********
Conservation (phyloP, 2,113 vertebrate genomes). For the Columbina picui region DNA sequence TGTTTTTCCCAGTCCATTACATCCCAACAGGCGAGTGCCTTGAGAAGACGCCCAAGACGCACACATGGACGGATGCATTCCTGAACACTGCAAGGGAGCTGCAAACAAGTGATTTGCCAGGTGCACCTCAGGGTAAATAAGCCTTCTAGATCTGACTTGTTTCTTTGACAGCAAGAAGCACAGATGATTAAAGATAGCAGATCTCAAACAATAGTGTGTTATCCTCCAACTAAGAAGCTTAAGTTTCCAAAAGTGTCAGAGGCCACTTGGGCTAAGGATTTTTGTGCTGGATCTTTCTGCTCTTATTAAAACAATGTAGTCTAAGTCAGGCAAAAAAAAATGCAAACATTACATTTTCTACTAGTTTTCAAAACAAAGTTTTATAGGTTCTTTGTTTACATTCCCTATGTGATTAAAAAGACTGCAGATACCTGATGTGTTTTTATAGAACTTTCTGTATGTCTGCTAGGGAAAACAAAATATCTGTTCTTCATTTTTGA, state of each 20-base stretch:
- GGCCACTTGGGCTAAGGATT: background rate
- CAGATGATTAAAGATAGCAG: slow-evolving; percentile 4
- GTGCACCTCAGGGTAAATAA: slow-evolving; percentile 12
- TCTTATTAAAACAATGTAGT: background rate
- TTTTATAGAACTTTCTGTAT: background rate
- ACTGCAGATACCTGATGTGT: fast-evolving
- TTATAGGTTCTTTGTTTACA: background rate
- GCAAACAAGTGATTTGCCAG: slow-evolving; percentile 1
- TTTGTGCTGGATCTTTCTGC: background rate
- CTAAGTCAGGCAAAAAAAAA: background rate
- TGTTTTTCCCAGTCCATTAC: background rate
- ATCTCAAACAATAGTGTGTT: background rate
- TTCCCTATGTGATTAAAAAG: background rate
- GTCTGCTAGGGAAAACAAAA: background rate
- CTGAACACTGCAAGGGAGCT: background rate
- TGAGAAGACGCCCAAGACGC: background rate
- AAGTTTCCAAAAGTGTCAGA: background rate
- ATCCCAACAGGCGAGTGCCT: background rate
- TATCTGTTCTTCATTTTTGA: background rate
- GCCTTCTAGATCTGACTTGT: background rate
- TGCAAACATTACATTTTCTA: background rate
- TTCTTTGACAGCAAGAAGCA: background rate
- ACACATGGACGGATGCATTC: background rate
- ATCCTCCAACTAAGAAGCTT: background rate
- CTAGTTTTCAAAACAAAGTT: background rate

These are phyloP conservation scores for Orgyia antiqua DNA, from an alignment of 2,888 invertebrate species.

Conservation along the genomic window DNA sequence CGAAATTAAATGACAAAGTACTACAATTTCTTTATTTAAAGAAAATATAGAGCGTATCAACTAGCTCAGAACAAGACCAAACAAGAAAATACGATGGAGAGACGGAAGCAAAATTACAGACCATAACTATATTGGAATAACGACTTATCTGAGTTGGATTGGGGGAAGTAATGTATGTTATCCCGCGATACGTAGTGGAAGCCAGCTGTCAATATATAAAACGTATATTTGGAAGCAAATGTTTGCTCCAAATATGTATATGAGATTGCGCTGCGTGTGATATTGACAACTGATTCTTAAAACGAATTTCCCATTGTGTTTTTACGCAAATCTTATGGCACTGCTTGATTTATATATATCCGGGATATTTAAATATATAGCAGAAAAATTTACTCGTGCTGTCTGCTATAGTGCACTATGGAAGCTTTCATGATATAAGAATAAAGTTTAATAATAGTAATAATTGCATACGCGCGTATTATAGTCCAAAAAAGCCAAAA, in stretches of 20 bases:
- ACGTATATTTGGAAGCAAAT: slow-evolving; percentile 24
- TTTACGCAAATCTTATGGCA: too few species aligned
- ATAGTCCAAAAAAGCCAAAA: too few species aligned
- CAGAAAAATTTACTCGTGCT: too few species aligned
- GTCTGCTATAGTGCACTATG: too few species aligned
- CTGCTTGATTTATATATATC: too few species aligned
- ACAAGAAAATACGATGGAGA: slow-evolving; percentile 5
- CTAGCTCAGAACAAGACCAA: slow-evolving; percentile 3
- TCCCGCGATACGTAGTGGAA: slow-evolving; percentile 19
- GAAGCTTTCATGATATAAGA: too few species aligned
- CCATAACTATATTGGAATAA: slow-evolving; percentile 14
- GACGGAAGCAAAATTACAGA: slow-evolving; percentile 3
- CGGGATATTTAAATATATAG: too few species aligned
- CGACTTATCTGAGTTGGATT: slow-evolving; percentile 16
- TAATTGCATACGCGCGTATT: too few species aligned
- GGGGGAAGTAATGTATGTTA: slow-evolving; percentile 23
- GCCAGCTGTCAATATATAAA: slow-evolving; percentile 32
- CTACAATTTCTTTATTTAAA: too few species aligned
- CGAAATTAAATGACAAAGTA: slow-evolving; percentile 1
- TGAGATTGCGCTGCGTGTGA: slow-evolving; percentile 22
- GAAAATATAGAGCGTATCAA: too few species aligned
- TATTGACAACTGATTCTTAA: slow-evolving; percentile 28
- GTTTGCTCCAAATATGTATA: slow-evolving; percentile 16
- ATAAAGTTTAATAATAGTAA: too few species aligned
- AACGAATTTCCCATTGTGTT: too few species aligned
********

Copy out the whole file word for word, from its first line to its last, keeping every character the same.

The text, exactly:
Conservation (phyloP, 2,113 vertebrate genomes). For the Columbina picui region DNA sequence TGTTTTTCCCAGTCCATTACATCCCAACAGGCGAGTGCCTTGAGAAGACGCCCAAGACGCACACATGGACGGATGCATTCCTGAACACTGCAAGGGAGCTGCAAACAAGTGATTTGCCAGGTGCACCTCAGGGTAAATAAGCCTTCTAGATCTGACTTGTTTCTTTGACAGCAAGAAGCACAGATGATTAAAGATAGCAGATCTCAAACAATAGTGTGTTATCCTCCAACTAAGAAGCTTAAGTTTCCAAAAGTGTCAGAGGCCACTTGGGCTAAGGATTTTTGTGCTGGATCTTTCTGCTCTTATTAAAACAATGTAGTCTAAGTCAGGCAAAAAAAAATGCAAACATTACATTTTCTACTAGTTTTCAAAACAAAGTTTTATAGGTTCTTTGTTTACATTCCCTATGTGATTAAAAAGACTGCAGATACCTGATGTGTTTTTATAGAACTTTCTGTATGTCTGCTAGGGAAAACAAAATATCTGTTCTTCATTTTTGA, state of each 20-base stretch:
- GGCCACTTGGGCTAAGGATT: background rate
- CAGATGATTAAAGATAGCAG: slow-evolving; percentile 4
- GTGCACCTCAGGGTAAATAA: slow-evolving; percentile 12
- TCTTATTAAAACAATGTAGT: background rate
- TTTTATAGAACTTTCTGTAT: background rate
- ACTGCAGATACCTGATGTGT: fast-evolving
- TTATAGGTTCTTTGTTTACA: background rate
- GCAAACAAGTGATTTGCCAG: slow-evolving; percentile 1
- TTTGTGCTGGATCTTTCTGC: background rate
- CTAAGTCAGGCAAAAAAAAA: background rate
- TGTTTTTCCCAGTCCATTAC: background rate
- ATCTCAAACAATAGTGTGTT: background rate
- TTCCCTATGTGATTAAAAAG: background rate
- GTCTGCTAGGGAAAACAAAA: background rate
- CTGAACACTGCAAGGGAGCT: background rate
- TGAGAAGACGCCCAAGACGC: background rate
- AAGTTTCCAAAAGTGTCAGA: background rate
- ATCCCAACAGGCGAGTGCCT: background rate
- TATCTGTTCTTCATTTTTGA: background rate
- GCCTTCTAGATCTGACTTGT: background rate
- TGCAAACATTACATTTTCTA: background rate
- TTCTTTGACAGCAAGAAGCA: background rate
- ACACATGGACGGATGCATTC: background rate
- ATCCTCCAACTAAGAAGCTT: background rate
- CTAGTTTTCAAAACAAAGTT: background rate

These are phyloP conservation scores for Orgyia antiqua DNA, from an alignment of 2,888 invertebrate species.

Conservation along the genomic window DNA sequence CGAAATTAAATGACAAAGTACTACAATTTCTTTATTTAAAGAAAATATAGAGCGTATCAACTAGCTCAGAACAAGACCAAACAAGAAAATACGATGGAGAGACGGAAGCAAAATTACAGACCATAACTATATTGGAATAACGACTTATCTGAGTTGGATTGGGGGAAGTAATGTATGTTATCCCGCGATACGTAGTGGAAGCCAGCTGTCAATATATAAAACGTATATTTGGAAGCAAATGTTTGCTCCAAATATGTATATGAGATTGCGCTGCGTGTGATATTGACAACTGATTCTTAAAACGAATTTCCCATTGTGTTTTTACGCAAATCTTATGGCACTGCTTGATTTATATATATCCGGGATATTTAAATATATAGCAGAAAAATTTACTCGTGCTGTCTGCTATAGTGCACTATGGAAGCTTTCATGATATAAGAATAAAGTTTAATAATAGTAATAATTGCATACGCGCGTATTATAGTCCAAAAAAGCCAAAA, in stretches of 20 bases:
- ACGTATATTTGGAAGCAAAT: slow-evolving; percentile 24
- TTTACGCAAATCTTATGGCA: too few species aligned
- ATAGTCCAAAAAAGCCAAAA: too few species aligned
- CAGAAAAATTTACTCGTGCT: too few species aligned
- GTCTGCTATAGTGCACTATG: too few species aligned
- CTGCTTGATTTATATATATC: too few species aligned
- ACAAGAAAATACGATGGAGA: slow-evolving; percentile 5
- CTAGCTCAGAACAAGACCAA: slow-evolving; percentile 3
- TCCCGCGATACGTAGTGGAA: slow-evolving; percentile 19
- GAAGCTTTCATGATATAAGA: too few species aligned
- CCATAACTATATTGGAATAA: slow-evolving; percentile 14
- GACGGAAGCAAAATTACAGA: slow-evolving; percentile 3
- CGGGATATTTAAATATATAG: too few species aligned
- CGACTTATCTGAGTTGGATT: slow-evolving; percentile 16
- TAATTGCATACGCGCGTATT: too few species aligned
- GGGGGAAGTAATGTATGTTA: slow-evolving; percentile 23
- GCCAGCTGTCAATATATAAA: slow-evolving; percentile 32
- CTACAATTTCTTTATTTAAA: too few species aligned
- CGAAATTAAATGACAAAGTA: slow-evolving; percentile 1
- TGAGATTGCGCTGCGTGTGA: slow-evolving; percentile 22
- GAAAATATAGAGCGTATCAA: too few species aligned
- TATTGACAACTGATTCTTAA: slow-evolving; percentile 28
- GTTTGCTCCAAATATGTATA: slow-evolving; percentile 16
- ATAAAGTTTAATAATAGTAA: too few species aligned
- AACGAATTTCCCATTGTGTT: too few species aligned